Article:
As you probably know by now, I work freelance in a creative industry (music) and considering my productivity, my creativity and my career are some of my top concerns offline – though they rarely seem to make it onto this blog. I’m going to start sharing a little more into my work process as it’s something I get asked about a lot – woop woop, work tips ahead! Today I’ve compiled some of my top “to-do” list tips – I’ve kept it short, because I feel like I read a lot of “20 ways to get the most out of your mornings” or “30 ways to work productively whilst marathoning Gilmore Girls” articles and when there’s too many ideas it can just end up overwhelming.
I’m so guilty of making to-do lists that include vague tasks such as “research vocal technique” or “sort photos”. I could easily spend a week (or longer) on something like that! If the task will take more than 30 minutes to complete, or is open-ended, then it needs to go on a list of future projects. A to-do list needs to have straightforward tasks with a clear finish point, i.e. “edit photos for latest blog post” is a clear, straightfoward activity, rather than “sort photos” which could mean anything from taking 400 product shots or sorting through the depths of my unsorted harddrive folders *shudders*.
This is great for feeling like you’ve done loads – spend your first half-hour of the working day doing “five minute” tasks that you know will take no time at all. For me those tasks are normally checking social media messages or basic housework stuff like taking out the bins. It’s easy to leave those things until the end of the day or squeeze them into your lunch break because you know how quick they’ll be, but if you just bust them out at the start of the day it leaves a much cleaner task list behind. (Optional soundtrack tip: sing “For the first five minutes task list” over “For the first time in forever” whilst you’re doing this!).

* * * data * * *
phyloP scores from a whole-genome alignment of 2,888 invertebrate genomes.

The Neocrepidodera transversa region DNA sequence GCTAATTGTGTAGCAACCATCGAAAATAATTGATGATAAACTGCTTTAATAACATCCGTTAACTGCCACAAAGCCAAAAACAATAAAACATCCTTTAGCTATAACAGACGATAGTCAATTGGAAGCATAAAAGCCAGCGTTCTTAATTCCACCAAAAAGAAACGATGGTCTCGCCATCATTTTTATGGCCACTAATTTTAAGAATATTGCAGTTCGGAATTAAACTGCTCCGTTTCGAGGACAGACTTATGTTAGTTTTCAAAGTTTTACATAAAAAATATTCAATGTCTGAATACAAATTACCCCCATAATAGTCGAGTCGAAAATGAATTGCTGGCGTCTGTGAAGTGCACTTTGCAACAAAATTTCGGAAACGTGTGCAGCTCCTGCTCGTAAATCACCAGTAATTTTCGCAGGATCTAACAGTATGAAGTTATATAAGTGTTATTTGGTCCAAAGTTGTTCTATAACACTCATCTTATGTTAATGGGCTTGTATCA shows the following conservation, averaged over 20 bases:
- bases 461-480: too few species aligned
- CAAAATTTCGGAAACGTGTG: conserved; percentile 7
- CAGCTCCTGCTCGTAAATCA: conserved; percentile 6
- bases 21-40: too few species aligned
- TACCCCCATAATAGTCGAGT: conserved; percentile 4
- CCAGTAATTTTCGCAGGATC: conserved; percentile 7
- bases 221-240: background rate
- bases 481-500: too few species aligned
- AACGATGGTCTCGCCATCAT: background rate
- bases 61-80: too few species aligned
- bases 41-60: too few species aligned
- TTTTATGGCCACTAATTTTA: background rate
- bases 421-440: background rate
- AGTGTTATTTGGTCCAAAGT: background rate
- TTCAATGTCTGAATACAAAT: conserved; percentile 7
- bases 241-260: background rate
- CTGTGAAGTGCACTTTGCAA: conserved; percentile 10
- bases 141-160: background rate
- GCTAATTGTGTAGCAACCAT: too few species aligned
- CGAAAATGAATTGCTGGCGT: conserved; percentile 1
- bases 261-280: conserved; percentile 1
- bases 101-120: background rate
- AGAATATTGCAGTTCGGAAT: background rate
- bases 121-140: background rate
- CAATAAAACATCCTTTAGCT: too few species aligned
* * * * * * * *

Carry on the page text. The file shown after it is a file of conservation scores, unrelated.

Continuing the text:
This is a good one for those days where you seem to have endless things to do – after you’ve hopefully cleared your list of five minute tasks, circle the top two things and just do those. Give yourself a free pass on the rest of the list. Our brains focus better when we just have one or two things to get through – chances are, you will get those two things done and be able to move onto the rest of your life without getting overwhelmed.
If you’re anything like me, you’re constantly re-writing your task list or moving stuff around between different days and workloads. It’s easy to just get focused on managing tasks without remembering to question if you still need to actually do those things. Look for overlap and now redundant tasks: if you’ve got a really full schedule then do you still need to be checking that website for new work? Sometimes the answer will be yes, but it’s worth taking the extra two minutes to just question everything on your list.
“It was a good idea to do things before you forgot that they had to be done”. – Tove Jansson, The Summer Book
You know those tiny, super-easy but hugely important tasks that just sort of drift in and out of your head? The sort of small, easily forgettable thing that would be catastrophic if you messed up, like messaging a change of deadline to a colleague, or setting an early alarm for an important meeting? There have been so many times where I’ve gone to write something down on a to-do list before I forget it, and then realised it would take me about 30 seconds longer to just DO THE TASK. Items like messaging people, setting reminders and packing important things all fall into this category.
I hope some of you find something useful in here! What are your favourite ways to manage your to-do list?